Luciferina Blu-ray Review
Written by ZigZag
Blu-ray released by Artsploitation Films
Written and directed by Gonzalo Calzada
2018, 111 minutes, Not Rated
Released on November 13th, 2018
Sofia Del Tuffo as Natalia
Pedro Merlo as Abel
Malena Sánchez as Ángela
Francisco Donovan as Mauro
Stefanía Koessl as Mara
Gastón Cocchiarale as Osvaldo
Natalia is a novitiate, a nun in training. She loves God and doing His work and is eager to contribute at the abbey where she resides. She receives word that her parents have been involved in an accident leaving her father an injured widower. Natalia returns home to see what she can do and reunites with her estranged sister, Ángela, the black sheep of the family. Ángela is planning a trip down river to an isolated location to experiment with a mystical hallucinogenic plant that will cleanse the soul. A group of her friends are going along for the ride and she insists Natalia join them. Their destination holds many secrets and the shaman performing the ritual carries great wisdom. Natalia is prone to visions and this journey may bring some understanding, but there is something darker here too.
Luciferina is an Argentinian film from writer/ director Gonzalo Calzada (Resurrection), who sets up the story beautifully. There is an immediate sense of dread that he steadily builds on for the first half of the picture. He makes the most of some truly beautiful locations and lulls the viewer into his web with confidence. The dynamic between the lead characters is thoughtful and well-realized. There are some rough edges surrounding the supporting cast members when it comes to development, as they are largely included merely as potential victims. Calzada’s strength as a director is undermined ultimately by his writing, as the second half of the script grinds to a halt for an extended exorcism scene that proves quite tedious.
Indeed the last hour of the picture is a bit of a chore, partially due to its extended length and tonal shift. Calzada aims for something bigger than he can deliver, but deserves points for trying. Once we reach this faceoff between good and evil, the film grows overly talky and redundant. Themes of sexual repression and predestination of fate are prominent throughout but become heavy-handed. The back half of the film is at odds with everything that comes before, reducing the significance of the relationships to mere incidentals. There is no resolution to the conflicts set up during the opening and much of the initial plot is sidestepped for a grand finale that ultimately lacks punch.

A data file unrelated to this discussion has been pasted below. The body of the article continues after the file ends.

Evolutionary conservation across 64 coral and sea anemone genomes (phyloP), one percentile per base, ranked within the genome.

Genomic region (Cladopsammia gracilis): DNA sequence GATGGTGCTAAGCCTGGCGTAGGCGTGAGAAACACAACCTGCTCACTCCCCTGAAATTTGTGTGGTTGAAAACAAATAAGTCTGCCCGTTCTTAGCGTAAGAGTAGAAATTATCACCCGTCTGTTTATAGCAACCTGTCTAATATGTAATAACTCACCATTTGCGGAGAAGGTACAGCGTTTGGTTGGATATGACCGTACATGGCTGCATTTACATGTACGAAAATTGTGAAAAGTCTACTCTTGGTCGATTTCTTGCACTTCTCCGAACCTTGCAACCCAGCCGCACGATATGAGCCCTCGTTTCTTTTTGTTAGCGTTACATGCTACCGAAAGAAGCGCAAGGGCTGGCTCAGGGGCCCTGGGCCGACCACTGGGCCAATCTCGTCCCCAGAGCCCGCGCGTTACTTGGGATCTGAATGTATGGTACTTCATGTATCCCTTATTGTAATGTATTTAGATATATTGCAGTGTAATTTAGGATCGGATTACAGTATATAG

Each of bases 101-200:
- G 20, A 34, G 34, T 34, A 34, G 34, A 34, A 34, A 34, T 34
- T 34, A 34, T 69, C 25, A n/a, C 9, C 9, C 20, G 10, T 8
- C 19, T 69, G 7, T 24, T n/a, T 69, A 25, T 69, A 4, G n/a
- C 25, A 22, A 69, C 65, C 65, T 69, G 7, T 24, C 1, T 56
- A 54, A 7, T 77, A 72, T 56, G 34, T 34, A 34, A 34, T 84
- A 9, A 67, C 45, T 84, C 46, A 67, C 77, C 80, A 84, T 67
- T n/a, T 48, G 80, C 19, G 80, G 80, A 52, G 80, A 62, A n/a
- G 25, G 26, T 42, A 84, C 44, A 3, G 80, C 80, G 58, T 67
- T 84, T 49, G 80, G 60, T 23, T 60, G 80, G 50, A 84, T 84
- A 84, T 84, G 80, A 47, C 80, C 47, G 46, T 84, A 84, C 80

Sofia Del Tuffo does a fine job as Natalia and plays well off Pedro Merlo as Abel. The two carry the bulk of the picture and do all of the heavy lifting for the final act. Malena Sánchez plays a great foil as Ángela, the rebellious sister. I wanted more of the relationship between her and Natalia and a resolution to their conflict, but the script had other goals instead. Calzada shines with his depictions of reality vs. nightmare once everyone has taken the drug and we become privy to their hallucinations. I wish there had been more of this and less of the final showdown, as the film could easily stand to lose about twenty minutes of running time.
Luciferina is a beautiful but frustrating film that is the start of a proposed trilogy that I don’t know if I am on board for. Calzada proves himself as a director with some great moments, but he would be better served working from someone else’s script. The film did well at festivals and is definitely worth checking out and I can recommend it as a rental, but keep your expectations in check.
Video and Audio:
Luciferina arrives with a solid transfer of the picture presented in the original 2.35:1 aspect ratio. Colors and black levels are well-balanced and there is a lot of small-object detail to be found in hair and fibers.
A Dolby Digital 5.1 Spanish language track provides a generous amount of activity for the rear channels as we make our way through the environment to the abbey. Once inside, there is decent isolation for certain sound effects. A 2.0 stereo mix is also offered. Dialogue remains clear and free from distortion.
Optional English subtitles are included for anyone in need.
The original theatrical trailer is included.